When reading an academic article about global health, you may focus on how a study was conducted, what the major conclusions are, and how it advances the field of study. What you may not realize is that the research you are reading is likely skewed.
A major academic paper recently demonstrated what scientists across Africa have been concerned about for a while: They do not get to talk about research conducted on their continent. The reasons are related to resources and logistics. For many scientific endeavors, primary funding is mostly provided by Western agencies — usually to a Western primary investigator who then engages an African partner. Since these institutions possess resources to generate data and conduct data analyses — and have more experience in publishing scientific findings — this pattern feeds the notion that Western agencies and their employees can own the data.
Fortunately, there is renewed discussion on why global health organizations must address the colonial roots of international health and how global power dynamics continue to play an important role in who gets to talk about their research.
Creating tangible opportunities in a move toward equity
What needs to happen now is that global health organizations need to follow through on these abstract discussions and create tangible opportunities with scientists from Africa to shift toward equity. This will require increased engagement and investment toward building research capacity in Africa and establishing equitable coalitions at every layer of global health care delivery. To a certain extent, these initiatives have started to emerge: For instance, the London-based charitable organization Wellcome Trust has shown interest in shifting the “center of gravity” of biomedical research to Africa’s leadership. While commendable, these minor changes will not be enough to address upcoming challenges in global research leadership.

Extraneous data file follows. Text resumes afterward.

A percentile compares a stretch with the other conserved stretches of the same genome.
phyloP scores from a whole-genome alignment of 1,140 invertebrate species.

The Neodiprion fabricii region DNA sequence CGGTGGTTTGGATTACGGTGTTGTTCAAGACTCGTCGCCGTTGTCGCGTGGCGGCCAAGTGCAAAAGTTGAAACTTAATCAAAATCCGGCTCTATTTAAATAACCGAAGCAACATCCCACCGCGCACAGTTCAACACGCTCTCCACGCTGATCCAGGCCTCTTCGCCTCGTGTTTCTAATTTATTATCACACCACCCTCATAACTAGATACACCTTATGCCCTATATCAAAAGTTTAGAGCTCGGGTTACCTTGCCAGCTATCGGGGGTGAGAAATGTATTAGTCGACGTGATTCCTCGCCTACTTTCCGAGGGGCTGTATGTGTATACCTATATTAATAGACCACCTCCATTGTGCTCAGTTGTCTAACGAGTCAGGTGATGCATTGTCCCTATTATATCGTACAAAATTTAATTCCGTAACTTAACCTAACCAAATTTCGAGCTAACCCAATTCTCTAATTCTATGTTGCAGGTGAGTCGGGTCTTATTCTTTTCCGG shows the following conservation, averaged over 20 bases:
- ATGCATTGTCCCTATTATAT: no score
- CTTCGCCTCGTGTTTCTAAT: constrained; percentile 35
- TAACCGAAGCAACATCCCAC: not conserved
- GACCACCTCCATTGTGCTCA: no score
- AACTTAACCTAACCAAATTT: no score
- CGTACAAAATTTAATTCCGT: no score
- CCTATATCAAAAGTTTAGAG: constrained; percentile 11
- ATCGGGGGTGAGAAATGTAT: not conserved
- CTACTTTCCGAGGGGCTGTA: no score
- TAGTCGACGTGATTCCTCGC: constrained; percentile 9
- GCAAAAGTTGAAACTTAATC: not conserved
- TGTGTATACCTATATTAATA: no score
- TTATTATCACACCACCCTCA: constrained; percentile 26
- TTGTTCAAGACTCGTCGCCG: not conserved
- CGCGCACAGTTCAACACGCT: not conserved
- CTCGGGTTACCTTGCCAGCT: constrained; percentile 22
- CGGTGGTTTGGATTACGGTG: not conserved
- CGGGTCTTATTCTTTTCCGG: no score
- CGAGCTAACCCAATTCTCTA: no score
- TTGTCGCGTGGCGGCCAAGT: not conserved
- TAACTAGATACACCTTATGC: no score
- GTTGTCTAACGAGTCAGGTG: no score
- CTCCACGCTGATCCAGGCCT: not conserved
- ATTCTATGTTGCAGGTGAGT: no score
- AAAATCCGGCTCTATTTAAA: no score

In recent years, artificial intelligence, blockchain, and other evolving technologies have been playing an increasingly important role in the delivery and improvement of health care services — often characterized as the Fourth industrial revolution. These emerging technologies provide a promising solution to solving chronic developmental challenges in low- and middle-income countries, especially in Africa.
Nevertheless, these technologies either remain poorly accessible or have only thrived in select African countries such as South Africa, Nigeria, Ghana, and Kenya. Notably, even in countries where technology is flourishing, the risks associated with the rapid changes are real, and most countries remain largely unprepared for potential pitfalls.
Disrupting existing models
One area that has rapidly evolved in recent years is big data and its ability to disrupt existing service models in most economic and social sectors, including delivery of banking, health care, and educational services. These evolving technologies present an unprecedented potential to disrupt many other service categories. There has been an increase in the number of global health funding agencies calling for open data access approaches such as Plan S — an initiative for open-access science publishing that was launched by Science Europe in September 2018. This plan requires researchers who benefit from public or state funds to publish their work in open repositories by 2021.
Currently, most major funding agencies agree that research data should be made publicly available in a timely manner. However, promotion of open-access and open-source policies on a continent such as Africa — a place that has been vulnerable to exploitation through normalized “helicopter research” — may prove to be counterproductive and might limit the strengthening of an already weak African research and development ecosystem, exacerbating the profound disparities in affordability and accessibility of health care services already observed globally. This is a problem.